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Making Fiscal Money Work

Proposals for a new system of “fiscal money” have increasingly appeared in political debates in Italy, where budget constraints and a lack of monetary sovereignty have tied policymakers’ hands. If it is properly designed, such a system could substantially boost economic output and public revenues at little to no cost.

ROME – In a recent commentary, Yanis Varoufakis of the University of Athens pointed out the merits of giving national governments a greater say in domestic money creation. Varoufakis calls for a new parallel payments system based on “fiscal money,” or money backed by future taxes, and he proposes a complex mechanism for creating such money.

In response, we would direct readers to our own fiscal-money proposal, which would be simpler and easier to adopt than the system Varoufakis describes. We devised the idea in our “Manifesto for Italy” in 2014, when we were looking for a policy instrument that could revive aggregate demand in an economy with limited fiscal space and no monetary sovereignty. As we argued then, such an instrument would allow Italy to recover from its economic crisis without leaving the eurozone or violating European Union rules.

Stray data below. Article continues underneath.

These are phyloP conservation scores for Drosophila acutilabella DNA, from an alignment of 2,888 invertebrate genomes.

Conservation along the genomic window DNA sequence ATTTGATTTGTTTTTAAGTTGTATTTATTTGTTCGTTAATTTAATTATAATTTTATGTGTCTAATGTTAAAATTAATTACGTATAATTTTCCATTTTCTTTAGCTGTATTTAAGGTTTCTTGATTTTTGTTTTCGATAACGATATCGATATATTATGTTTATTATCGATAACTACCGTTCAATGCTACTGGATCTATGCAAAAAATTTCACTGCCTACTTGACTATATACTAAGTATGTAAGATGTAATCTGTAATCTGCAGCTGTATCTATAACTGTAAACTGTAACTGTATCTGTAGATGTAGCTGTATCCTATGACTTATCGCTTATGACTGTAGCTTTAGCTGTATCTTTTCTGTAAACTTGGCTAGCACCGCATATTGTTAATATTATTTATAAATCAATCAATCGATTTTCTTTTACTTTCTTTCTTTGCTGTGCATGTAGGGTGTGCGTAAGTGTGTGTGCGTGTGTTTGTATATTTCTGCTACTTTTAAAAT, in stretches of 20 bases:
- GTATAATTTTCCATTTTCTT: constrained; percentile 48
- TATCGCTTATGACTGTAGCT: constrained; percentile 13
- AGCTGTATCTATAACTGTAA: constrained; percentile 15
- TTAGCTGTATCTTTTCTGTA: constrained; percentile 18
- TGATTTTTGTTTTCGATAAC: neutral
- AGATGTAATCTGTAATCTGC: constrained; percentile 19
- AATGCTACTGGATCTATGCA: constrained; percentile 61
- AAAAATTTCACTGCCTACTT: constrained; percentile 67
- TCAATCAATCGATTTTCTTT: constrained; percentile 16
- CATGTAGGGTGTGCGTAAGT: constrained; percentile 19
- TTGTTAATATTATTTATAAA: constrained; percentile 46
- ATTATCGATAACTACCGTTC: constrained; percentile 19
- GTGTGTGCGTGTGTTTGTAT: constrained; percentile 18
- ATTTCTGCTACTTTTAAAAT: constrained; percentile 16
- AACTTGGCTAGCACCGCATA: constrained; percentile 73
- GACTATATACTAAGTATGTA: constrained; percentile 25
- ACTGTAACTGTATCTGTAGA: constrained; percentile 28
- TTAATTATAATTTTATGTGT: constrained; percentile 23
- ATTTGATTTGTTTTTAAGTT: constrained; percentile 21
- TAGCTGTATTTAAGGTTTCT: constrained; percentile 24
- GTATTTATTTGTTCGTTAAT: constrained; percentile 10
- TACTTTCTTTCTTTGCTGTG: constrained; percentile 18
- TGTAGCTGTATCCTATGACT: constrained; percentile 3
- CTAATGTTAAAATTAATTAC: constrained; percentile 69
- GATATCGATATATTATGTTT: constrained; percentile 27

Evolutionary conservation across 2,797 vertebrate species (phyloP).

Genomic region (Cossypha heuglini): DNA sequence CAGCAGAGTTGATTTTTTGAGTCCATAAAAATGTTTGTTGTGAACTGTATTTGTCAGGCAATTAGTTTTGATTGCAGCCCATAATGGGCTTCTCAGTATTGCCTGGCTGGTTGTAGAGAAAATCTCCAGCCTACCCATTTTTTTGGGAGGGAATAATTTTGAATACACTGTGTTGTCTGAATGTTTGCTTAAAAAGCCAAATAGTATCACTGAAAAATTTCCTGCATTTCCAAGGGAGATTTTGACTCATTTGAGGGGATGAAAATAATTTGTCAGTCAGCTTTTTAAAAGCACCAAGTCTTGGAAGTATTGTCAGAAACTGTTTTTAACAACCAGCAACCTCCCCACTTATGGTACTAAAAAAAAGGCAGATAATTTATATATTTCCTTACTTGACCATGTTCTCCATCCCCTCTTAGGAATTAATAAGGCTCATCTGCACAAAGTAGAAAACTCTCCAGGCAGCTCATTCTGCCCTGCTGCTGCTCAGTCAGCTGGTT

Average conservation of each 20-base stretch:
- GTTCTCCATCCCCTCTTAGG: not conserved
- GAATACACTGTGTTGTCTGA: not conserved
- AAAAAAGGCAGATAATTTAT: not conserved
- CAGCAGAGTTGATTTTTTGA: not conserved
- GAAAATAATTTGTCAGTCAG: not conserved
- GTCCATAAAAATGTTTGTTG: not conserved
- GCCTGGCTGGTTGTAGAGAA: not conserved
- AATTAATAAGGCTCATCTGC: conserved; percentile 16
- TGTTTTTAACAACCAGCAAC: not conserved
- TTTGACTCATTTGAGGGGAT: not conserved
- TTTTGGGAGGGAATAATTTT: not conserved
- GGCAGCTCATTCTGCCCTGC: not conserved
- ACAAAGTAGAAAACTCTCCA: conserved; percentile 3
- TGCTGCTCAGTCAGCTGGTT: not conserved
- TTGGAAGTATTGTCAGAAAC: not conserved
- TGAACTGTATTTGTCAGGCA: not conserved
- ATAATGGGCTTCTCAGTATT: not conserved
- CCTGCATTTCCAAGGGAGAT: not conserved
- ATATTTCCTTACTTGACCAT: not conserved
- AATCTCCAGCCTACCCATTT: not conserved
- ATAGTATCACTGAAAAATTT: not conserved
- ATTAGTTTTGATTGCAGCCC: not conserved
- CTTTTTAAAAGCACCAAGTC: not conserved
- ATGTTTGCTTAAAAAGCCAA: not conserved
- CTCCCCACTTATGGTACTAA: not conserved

Our proposal evolved into a widely read e-book and a series of articles, in which we developed a rigorous definition of fiscal money, and simulated a fiscal-money program using Italian economic data. We also considered how fiscal money would work in different contexts, by comparing our proposal to various parallel-currency proposals for Greece, and to the economic policies of Hjalmar Schacht, the architect of Germany’s economic recovery in the 1930s.

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